fuss: stop it!

Last night we were all hanging out on the bed getting caught up on the day's events.  I was light on the offering plate, as work tends to flatten the range of experience, but I did cause a riot by noting I'd had a Gyro for lunch, from a terrific joint that makes their own pita.

The Wife grew wroth at this news, it being latterly one of our favorite lunch spots.  Alas the menu isn't Fuss Friendly and it's been quite a while since we were able to go 'as a family'.

"What!" she yelped, advancing with fists raised to administer a (well deserved) mock pummeling.

But as her blows began to patter down upon my cringing, laughing form Fuss completely freaked out.

He'd been sitting in his pillow, stuffed animal and blankie lined cubbyhole at the head of the bed, but as the first fist landed he launched himself at his mama, grabbing her arm and shrieking "STOP IT!" directly into her face in his most piercing voice, an air raid siren that signals absolute emotional overload and subsequent meltdown.

We both started babbling about how Mama was just kidding and making a joke, and he stood there sort of vibrating for a few seconds, then started wailing on the Wife.  I grabbed him and pulled him away, and he spun around wild eyed and started hitting me.  When I put an end to that he retreated back toward his cubby then started crying and hitting himself.

Eventually we managed to talk him down, emphasizing that even though Mama was just kidding it wasn't okay, and we understood why he was upset, and promising it would never happen again.

In isolation its no big deal, just one more pothole in the uneven dirt track of toddlerhood. From a parenting perspective, the freak out even has a silver lining- any sign of violence between his folks is like a reality quake, an unimaginable event that sent him immediately into emotional outer space.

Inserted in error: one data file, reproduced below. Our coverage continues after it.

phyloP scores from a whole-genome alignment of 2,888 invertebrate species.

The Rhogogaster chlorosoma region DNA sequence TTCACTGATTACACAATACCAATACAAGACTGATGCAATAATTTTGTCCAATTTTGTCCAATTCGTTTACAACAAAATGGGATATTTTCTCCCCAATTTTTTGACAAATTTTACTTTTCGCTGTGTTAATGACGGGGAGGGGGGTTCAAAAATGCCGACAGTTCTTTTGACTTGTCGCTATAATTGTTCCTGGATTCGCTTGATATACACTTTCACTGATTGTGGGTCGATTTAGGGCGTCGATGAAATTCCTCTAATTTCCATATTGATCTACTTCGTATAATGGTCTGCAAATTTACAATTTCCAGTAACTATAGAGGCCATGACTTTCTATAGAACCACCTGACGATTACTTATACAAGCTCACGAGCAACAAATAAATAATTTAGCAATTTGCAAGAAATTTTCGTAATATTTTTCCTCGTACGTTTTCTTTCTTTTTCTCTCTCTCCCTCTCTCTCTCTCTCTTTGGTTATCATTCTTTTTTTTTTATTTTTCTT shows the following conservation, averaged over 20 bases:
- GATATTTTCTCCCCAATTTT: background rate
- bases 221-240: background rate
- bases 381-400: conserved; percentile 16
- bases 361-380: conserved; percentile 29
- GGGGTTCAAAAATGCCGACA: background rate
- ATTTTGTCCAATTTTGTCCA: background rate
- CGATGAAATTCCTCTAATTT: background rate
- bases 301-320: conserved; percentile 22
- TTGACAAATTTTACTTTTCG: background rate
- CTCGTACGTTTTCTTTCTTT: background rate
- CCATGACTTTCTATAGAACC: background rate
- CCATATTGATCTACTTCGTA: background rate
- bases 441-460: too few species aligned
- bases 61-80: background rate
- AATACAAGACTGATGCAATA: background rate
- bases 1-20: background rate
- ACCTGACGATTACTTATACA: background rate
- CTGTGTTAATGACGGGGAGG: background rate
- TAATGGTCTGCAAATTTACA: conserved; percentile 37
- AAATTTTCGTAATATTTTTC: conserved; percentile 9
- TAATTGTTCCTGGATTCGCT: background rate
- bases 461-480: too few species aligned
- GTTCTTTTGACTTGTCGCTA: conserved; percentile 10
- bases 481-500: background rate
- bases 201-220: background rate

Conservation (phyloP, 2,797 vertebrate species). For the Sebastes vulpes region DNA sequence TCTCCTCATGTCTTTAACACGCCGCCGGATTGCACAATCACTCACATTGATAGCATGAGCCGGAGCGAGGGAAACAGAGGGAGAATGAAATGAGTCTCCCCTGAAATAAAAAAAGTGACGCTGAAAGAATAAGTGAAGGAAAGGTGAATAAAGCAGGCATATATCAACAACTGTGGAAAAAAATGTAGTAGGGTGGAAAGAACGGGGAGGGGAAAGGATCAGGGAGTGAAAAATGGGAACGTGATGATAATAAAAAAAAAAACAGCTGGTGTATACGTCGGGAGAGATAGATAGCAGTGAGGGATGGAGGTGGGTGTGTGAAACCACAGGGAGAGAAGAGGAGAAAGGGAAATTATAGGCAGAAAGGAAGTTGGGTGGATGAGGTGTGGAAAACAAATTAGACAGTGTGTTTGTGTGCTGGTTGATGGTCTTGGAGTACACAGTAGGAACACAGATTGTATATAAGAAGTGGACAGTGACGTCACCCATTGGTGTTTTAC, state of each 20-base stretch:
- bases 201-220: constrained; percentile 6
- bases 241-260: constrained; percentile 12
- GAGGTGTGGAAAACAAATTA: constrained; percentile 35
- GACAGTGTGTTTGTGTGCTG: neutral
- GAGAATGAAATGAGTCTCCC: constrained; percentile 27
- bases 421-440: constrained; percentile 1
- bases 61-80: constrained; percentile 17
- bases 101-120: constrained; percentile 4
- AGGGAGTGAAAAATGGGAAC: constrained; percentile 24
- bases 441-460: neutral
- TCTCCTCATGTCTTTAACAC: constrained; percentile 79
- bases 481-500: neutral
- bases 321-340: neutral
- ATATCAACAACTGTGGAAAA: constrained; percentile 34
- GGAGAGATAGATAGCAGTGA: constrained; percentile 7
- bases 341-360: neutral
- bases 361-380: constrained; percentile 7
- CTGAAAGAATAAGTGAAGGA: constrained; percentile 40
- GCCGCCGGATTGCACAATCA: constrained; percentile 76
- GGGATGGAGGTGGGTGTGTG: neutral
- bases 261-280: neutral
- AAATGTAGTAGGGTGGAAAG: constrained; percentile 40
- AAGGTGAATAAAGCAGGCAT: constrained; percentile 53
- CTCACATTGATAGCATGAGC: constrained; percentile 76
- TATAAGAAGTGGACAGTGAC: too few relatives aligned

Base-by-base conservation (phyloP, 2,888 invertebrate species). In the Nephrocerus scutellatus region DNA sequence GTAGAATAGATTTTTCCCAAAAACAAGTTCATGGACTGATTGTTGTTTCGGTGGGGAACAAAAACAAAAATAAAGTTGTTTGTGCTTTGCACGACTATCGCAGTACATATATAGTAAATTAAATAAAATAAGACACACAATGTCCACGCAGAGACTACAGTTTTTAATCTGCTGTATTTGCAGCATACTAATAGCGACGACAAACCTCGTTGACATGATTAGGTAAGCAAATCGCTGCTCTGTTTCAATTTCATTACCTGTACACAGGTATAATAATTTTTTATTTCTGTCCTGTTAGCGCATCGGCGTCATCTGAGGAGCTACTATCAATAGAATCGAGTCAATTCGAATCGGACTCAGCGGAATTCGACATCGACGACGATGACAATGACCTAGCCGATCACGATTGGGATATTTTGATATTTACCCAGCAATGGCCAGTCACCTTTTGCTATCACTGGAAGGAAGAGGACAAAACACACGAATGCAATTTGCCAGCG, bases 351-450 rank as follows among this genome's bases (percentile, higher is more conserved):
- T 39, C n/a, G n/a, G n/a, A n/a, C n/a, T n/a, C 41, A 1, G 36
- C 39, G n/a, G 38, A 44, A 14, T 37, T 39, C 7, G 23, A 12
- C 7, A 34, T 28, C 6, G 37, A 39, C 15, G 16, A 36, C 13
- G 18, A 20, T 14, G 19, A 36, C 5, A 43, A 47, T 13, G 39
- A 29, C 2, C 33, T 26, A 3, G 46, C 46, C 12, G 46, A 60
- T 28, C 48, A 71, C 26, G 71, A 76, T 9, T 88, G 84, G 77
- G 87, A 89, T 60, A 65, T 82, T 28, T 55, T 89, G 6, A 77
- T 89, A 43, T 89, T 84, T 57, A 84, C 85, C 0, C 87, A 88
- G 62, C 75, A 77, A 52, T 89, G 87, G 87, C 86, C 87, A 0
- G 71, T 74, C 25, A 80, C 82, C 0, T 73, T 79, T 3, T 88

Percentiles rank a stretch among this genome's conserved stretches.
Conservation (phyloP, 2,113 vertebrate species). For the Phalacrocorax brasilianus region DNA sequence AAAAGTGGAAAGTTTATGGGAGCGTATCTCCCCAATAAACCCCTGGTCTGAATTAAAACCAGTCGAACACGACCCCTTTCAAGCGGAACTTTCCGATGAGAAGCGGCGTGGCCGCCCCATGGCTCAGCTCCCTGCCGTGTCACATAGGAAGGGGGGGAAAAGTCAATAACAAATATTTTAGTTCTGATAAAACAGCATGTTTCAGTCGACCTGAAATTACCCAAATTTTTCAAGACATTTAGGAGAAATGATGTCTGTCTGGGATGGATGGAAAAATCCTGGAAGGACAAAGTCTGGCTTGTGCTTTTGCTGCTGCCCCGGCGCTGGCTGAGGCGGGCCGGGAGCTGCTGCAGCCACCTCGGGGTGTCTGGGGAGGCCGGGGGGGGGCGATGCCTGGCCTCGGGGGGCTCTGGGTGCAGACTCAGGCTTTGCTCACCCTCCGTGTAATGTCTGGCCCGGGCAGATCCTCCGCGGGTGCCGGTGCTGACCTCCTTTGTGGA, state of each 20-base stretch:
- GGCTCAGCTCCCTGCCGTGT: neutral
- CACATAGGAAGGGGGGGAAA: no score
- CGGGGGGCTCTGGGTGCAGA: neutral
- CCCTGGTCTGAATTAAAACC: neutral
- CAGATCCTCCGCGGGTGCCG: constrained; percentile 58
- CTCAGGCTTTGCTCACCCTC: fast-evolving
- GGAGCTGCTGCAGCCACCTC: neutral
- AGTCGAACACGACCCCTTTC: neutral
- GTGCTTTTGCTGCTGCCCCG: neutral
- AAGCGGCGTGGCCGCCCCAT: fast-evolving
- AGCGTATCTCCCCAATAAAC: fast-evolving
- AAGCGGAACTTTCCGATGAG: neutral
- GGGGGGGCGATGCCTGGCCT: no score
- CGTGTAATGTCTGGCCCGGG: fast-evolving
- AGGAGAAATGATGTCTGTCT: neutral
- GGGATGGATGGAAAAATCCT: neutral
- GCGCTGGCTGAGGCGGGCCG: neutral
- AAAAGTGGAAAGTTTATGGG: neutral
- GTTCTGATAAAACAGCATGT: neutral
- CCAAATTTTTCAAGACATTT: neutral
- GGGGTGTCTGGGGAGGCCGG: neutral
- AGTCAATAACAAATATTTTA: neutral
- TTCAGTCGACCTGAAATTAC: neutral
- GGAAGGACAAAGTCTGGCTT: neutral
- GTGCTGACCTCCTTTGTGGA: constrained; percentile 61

But it made me think, as these things do, about our childhoods.
The Wife's bully of a father, unpredictably violent, seeking revenge for childhood hurts from his blameless family.  Mom's post-divorce parade of derelict boyfriends, who wanted the milk without buying the cow and had no earthly use for a tag-along calf.

Fuss is a lot like I must have been- as described by the Wife's therapist, "the kind of kid that gets abused." Smart, opinionated, contrary, stubborn beyond reason, bigger than his age.
Mom was the very definition of unreliable narrator, but I do miss having her perspective on our parallels.

Fuss lives in an environment where even pretend violence is completely unheard of, the occasion for a (justified) nervous breakdown.
In our homes it was a common if unpredictable and always startling occurrence, like the ringing of a super loud doorbell.

On those frequent occasions when I question my parenting decisions, I'll try and keep this victory over the forces of darkness in mind.

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